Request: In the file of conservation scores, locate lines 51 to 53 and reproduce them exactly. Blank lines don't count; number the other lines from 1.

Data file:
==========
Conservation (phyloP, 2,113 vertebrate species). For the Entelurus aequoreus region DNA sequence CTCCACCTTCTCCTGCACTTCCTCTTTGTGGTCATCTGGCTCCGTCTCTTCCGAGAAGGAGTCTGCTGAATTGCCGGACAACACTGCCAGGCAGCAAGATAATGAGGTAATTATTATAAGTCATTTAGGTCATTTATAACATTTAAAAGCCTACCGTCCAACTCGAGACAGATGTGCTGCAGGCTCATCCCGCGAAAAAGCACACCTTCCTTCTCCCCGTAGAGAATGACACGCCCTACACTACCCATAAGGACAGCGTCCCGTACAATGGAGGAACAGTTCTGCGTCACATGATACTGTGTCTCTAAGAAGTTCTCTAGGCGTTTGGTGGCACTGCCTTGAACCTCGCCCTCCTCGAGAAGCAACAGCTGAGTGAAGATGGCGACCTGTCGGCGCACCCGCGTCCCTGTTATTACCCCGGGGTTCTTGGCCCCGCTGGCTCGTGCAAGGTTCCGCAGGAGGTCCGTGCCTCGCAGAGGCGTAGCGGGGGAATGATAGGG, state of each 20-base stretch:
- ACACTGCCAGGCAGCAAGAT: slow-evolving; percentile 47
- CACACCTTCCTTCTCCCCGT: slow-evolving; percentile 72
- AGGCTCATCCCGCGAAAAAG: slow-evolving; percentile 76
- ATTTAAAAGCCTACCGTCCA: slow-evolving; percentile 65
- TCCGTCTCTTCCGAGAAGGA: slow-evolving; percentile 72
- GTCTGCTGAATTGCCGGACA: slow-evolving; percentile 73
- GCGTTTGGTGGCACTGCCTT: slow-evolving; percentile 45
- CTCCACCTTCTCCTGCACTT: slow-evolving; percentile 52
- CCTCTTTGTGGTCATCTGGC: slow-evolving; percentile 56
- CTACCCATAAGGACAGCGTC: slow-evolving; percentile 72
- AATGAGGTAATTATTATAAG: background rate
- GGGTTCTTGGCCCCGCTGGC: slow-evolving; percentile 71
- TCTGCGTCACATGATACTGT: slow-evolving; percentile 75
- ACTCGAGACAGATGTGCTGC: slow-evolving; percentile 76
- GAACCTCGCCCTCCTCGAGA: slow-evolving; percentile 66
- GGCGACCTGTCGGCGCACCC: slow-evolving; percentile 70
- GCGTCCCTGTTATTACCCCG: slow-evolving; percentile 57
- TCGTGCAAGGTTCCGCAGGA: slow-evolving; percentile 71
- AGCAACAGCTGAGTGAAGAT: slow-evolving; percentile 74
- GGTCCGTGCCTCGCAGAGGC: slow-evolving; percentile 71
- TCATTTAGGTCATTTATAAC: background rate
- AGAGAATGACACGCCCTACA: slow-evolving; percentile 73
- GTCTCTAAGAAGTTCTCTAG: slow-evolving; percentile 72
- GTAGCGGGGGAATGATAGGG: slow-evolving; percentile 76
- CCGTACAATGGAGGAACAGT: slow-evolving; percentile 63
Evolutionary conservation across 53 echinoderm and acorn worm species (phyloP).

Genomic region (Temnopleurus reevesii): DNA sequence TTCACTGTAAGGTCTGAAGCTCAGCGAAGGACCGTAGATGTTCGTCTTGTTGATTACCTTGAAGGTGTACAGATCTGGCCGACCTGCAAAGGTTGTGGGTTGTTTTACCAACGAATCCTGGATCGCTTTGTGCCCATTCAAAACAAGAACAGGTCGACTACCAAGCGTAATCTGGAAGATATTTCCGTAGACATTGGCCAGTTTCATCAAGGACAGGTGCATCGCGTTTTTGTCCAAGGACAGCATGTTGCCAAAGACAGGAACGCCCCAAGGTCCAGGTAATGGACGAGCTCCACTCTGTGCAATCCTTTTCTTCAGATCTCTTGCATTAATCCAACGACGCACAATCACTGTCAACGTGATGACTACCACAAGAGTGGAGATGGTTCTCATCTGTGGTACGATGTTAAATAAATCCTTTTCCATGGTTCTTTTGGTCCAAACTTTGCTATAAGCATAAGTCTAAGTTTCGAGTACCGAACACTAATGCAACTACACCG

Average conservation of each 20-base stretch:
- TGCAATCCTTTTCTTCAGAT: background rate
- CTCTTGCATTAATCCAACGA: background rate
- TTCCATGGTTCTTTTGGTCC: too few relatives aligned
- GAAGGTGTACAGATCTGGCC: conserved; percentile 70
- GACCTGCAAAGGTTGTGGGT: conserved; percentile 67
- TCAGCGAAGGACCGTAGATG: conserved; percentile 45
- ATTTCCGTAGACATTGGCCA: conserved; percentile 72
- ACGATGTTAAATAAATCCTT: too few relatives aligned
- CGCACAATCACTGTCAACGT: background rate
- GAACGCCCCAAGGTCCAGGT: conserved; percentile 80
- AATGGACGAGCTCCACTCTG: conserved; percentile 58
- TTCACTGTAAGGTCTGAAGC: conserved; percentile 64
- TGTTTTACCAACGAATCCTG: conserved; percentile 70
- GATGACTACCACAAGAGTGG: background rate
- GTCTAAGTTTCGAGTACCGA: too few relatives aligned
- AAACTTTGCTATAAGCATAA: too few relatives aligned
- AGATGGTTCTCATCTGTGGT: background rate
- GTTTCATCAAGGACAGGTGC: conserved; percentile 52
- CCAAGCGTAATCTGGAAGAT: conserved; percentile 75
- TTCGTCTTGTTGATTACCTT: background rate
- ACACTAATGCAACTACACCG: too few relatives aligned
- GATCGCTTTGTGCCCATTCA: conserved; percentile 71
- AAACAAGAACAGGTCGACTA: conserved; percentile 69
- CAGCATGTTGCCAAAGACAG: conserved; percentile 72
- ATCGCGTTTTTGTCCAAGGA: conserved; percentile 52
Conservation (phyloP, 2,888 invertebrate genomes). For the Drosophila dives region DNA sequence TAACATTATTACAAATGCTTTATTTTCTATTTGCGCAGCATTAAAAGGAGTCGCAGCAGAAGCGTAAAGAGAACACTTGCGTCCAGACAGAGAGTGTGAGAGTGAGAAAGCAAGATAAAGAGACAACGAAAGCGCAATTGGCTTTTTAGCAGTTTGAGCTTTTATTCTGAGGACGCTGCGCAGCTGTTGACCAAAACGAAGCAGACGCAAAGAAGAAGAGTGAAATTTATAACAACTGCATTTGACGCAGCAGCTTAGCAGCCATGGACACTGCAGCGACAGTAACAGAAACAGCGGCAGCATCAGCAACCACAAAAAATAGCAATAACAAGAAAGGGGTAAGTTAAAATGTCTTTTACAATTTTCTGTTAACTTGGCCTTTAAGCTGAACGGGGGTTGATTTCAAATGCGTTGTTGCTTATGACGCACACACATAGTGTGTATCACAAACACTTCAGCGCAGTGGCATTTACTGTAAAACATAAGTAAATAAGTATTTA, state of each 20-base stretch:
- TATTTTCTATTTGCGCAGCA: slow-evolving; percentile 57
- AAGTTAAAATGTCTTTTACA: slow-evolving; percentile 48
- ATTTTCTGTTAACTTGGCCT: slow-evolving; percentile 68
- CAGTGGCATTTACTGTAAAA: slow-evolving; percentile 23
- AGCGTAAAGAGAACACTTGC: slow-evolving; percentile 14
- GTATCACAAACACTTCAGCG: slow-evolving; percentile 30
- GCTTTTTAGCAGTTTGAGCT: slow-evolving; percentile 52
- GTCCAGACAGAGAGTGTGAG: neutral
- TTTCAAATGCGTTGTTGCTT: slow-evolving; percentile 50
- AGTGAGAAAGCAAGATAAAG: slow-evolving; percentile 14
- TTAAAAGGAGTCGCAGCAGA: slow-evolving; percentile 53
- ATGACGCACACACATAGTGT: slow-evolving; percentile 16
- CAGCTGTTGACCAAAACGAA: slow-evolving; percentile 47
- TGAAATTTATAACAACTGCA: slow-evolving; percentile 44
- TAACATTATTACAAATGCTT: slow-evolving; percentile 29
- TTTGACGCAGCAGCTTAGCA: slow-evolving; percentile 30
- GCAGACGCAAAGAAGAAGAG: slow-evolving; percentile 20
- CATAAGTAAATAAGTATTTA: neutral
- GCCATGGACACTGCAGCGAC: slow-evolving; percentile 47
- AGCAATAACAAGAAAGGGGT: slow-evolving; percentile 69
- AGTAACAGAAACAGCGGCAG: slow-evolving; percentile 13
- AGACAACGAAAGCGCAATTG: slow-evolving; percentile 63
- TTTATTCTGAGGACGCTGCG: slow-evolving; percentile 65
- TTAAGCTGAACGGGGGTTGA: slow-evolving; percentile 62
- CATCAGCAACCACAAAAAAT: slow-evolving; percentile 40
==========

- GATCGCTTTGTGCCCATTCA: conserved; percentile 71
- AAACAAGAACAGGTCGACTA: conserved; percentile 69
- CAGCATGTTGCCAAAGACAG: conserved; percentile 72